## Separating the possible paths

It may be argued that interference effects can occur only if the possible paths of the photon are very close together. It is possible, however, to make the alternative paths as far apart as we like by an interferometer type of arrangement as illustrated in Figure 14.6.

Let us first consider what happens from the point of view of the wave representation. The light beam arrives at mirror 1 and splits into two components; approximately half is reflected (beam I), the other half is transmitted (beam II). The two rays emerge at right angles and then travel along different paths. When each beam meets the half-silvered mirror 4, a similiar thing happens as at mirror 1. Each beam splits into reflected and transmitted components. The result is that the beams recombine. The recombined beam has two components which emerge from mirror 4 at right angles, each consisting of a 50/50

dark detector

bright detector

(semi-silvered)

bright detector

(semi-silvered)

Figure 14.6 Typical interferometer experiment.

Figure 14.6 Typical interferometer experiment.

mixture of I and II. One goes towards detector A, and the other towards detector B.

Let us assume that the interferometer is adjusted so that the two light beams leaving mirror 4, are out of phase going in the direction of detector B (the 'dark' detector), and in phase in the direction of the 'bright' detector A. The fact that no light arrives at detector B is explained by the wave theory of light on the basis of destructive interference of the two combined beams.

Next, let us try the particle representation. As we did before, we can reduce the intensity of the laser beam, until the photons are so far apart that a photon usually has long left the apparatus before the next photon enters. We continue the experiment, and discover that the result is exactly the same as in the wave representation. Even though we know that this time the photons go through the apparatus one at a time, the 'dark detector' registers no clicks. No photons manage to reach it. All the photons go to detector A.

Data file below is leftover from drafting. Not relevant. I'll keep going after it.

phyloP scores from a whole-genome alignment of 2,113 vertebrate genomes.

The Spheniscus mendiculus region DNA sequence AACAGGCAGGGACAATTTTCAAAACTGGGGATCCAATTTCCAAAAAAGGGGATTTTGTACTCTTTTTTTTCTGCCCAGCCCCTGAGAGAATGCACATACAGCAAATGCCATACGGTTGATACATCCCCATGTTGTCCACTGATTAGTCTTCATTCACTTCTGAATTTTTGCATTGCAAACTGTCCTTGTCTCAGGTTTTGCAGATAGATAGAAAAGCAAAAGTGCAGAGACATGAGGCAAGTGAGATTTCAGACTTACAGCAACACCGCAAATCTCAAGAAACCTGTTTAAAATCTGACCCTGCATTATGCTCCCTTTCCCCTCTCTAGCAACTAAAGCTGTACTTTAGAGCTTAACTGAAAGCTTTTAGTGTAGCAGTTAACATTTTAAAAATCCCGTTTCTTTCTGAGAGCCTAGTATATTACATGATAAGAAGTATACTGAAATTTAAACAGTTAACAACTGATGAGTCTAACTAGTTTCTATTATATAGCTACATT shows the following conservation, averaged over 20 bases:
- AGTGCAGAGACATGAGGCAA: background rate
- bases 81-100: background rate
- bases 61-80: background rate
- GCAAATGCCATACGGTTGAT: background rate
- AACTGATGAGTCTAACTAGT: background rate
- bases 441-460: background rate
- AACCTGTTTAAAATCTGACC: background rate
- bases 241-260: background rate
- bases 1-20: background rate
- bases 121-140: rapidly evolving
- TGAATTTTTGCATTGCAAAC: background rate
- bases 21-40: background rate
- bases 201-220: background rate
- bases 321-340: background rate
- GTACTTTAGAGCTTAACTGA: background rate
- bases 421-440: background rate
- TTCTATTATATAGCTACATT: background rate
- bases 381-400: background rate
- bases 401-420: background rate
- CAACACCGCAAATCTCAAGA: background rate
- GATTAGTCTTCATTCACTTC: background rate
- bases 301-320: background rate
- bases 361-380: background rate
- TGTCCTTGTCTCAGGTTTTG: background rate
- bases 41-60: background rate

Somehow, with two routes open, the photon is prevented from reaching detector B. Note that the two alternative routes are far apart, but we do not know which route the photon has taken. So long as both routes are available, there are no clicks from detector B!

Next, we introduce an obstacle which closes one of the routes. To make quite sure that the photon cannot get through, let us put a brick into the lower path, as in the diagram. We find that an extraordinary thing happens. The dark detector immediately begins to click! Detector A also continues registering photons, but at approximately half the rate. We now know which route the photon has taken — obviously the one without the brick. There is no alternative route open; we know that the photon must have come by the 'upper' route. All photons arrive from the left at mirror 4; half of them are transmitted to detector A, and the other half reflected to detector B.

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